In terms of individual CLINs, the record shows that the price evaluators had concerns about the realism of a number of PS’s proposed CLINs.  For example, in the initial PER, the evaluators stated as follows:

Primus proposed the lowest amount among the IGCE [independent government cost estimate] and vendors for CLIN [deleted]; this CLIN is half of the price of the IGCE which may indicate the vendor does not fully understand the technical requirements of this specific CLIN.  Primus has proposed $[deleted] while the IGCE estimates $[deleted][,] a difference of $[deleted].

NTCAR, exh. 16, PER, at 6; MFAR, exh. 43, PEP Report, at 6.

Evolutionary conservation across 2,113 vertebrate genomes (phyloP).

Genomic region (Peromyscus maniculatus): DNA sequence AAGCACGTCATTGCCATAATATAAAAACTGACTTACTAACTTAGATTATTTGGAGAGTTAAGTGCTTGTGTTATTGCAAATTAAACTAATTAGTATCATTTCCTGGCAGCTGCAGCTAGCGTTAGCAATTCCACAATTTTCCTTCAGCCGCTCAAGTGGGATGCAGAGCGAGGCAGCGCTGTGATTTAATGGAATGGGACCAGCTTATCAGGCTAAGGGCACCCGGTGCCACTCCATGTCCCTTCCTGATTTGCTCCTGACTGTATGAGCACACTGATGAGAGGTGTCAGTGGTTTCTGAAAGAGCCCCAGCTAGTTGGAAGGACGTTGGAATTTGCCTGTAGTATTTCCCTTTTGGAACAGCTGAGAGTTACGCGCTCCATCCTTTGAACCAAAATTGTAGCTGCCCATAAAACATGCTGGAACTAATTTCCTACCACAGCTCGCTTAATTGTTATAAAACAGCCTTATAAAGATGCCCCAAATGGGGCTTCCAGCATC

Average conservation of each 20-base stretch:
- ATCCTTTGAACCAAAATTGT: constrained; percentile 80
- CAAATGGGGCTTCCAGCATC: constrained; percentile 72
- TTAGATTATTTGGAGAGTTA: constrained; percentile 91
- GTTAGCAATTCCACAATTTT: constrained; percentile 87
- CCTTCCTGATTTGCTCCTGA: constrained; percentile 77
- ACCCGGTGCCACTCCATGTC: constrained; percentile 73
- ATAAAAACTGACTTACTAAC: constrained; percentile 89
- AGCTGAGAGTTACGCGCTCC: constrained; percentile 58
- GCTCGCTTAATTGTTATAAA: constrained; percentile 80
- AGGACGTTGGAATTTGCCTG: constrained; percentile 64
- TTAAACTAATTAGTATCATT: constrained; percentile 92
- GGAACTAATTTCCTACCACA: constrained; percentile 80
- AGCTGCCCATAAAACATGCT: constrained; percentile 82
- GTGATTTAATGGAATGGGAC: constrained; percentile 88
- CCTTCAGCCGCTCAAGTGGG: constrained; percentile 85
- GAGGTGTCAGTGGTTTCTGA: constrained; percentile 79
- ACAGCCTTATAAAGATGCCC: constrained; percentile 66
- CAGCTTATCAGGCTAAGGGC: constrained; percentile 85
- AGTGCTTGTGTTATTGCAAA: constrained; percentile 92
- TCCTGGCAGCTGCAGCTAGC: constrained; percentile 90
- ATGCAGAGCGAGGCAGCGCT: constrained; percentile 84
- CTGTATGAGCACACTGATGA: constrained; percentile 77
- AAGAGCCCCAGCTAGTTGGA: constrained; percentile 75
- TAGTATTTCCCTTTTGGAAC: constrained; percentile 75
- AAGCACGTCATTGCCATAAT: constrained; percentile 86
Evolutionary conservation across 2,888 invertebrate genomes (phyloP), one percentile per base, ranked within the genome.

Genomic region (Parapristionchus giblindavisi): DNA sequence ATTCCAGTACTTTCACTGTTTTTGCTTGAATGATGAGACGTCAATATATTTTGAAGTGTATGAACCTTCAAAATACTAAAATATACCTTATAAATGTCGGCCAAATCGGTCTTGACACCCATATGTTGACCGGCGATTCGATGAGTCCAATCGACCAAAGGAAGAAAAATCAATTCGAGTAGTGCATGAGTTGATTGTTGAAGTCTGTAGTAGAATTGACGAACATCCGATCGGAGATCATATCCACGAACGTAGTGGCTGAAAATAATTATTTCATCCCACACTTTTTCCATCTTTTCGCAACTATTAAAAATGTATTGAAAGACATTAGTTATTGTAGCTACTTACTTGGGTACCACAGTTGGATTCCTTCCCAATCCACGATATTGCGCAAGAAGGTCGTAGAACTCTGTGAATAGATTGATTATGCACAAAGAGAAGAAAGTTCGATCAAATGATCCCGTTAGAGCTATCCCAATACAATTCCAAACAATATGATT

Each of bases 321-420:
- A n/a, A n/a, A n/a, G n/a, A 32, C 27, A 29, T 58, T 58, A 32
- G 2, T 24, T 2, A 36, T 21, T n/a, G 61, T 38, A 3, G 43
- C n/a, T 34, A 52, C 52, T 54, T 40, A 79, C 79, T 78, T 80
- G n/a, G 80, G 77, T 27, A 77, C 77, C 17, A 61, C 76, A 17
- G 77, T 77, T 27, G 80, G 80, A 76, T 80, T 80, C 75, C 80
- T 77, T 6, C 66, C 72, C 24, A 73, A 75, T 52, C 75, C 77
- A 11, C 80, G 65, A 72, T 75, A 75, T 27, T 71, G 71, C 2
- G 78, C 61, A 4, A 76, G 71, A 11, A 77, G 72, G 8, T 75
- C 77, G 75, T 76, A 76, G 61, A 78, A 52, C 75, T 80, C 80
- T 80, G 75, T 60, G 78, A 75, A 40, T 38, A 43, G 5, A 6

Despite engaging in three rounds of discussions with PS concerning its proposed pricing, this concern was never meaningfully resolved.  The record shows that PS’s proposed price for CLIN [deleted] remained significantly below the IGE.  PS’s final price for CLIN [deleted]--$[deleted]--was slightly higher than its initial price for this same CLIN, but the amount in the IGE for this CLIN also was raised slightly from $[deleted] to $[deleted].  NTCAR, exh. 36, Addendum III to the PER, at 4; MFAR, exh. 43, Addendum III to the PER at 4.

The record shows that these concerns were not confined to just CLIN [deleted].  The agency’s pre-negotiation memorandum states: 

There are a number of CLINs where the proposed price is significantly lower than the IGCE, leading the PEP [price evaluation panel] to believe Primus may not fully understand the technical requirements of those specific CLINs

NTCAR, exh. 18, Pre-Negotiation Briefing Memorandum, at 5; MFAR, exh. 17, Pre-negotiation Memorandum, at 5. 

The record shows that the price evaluators’ concerns persisted.  After the first round of discussions, the evaluators found as follows: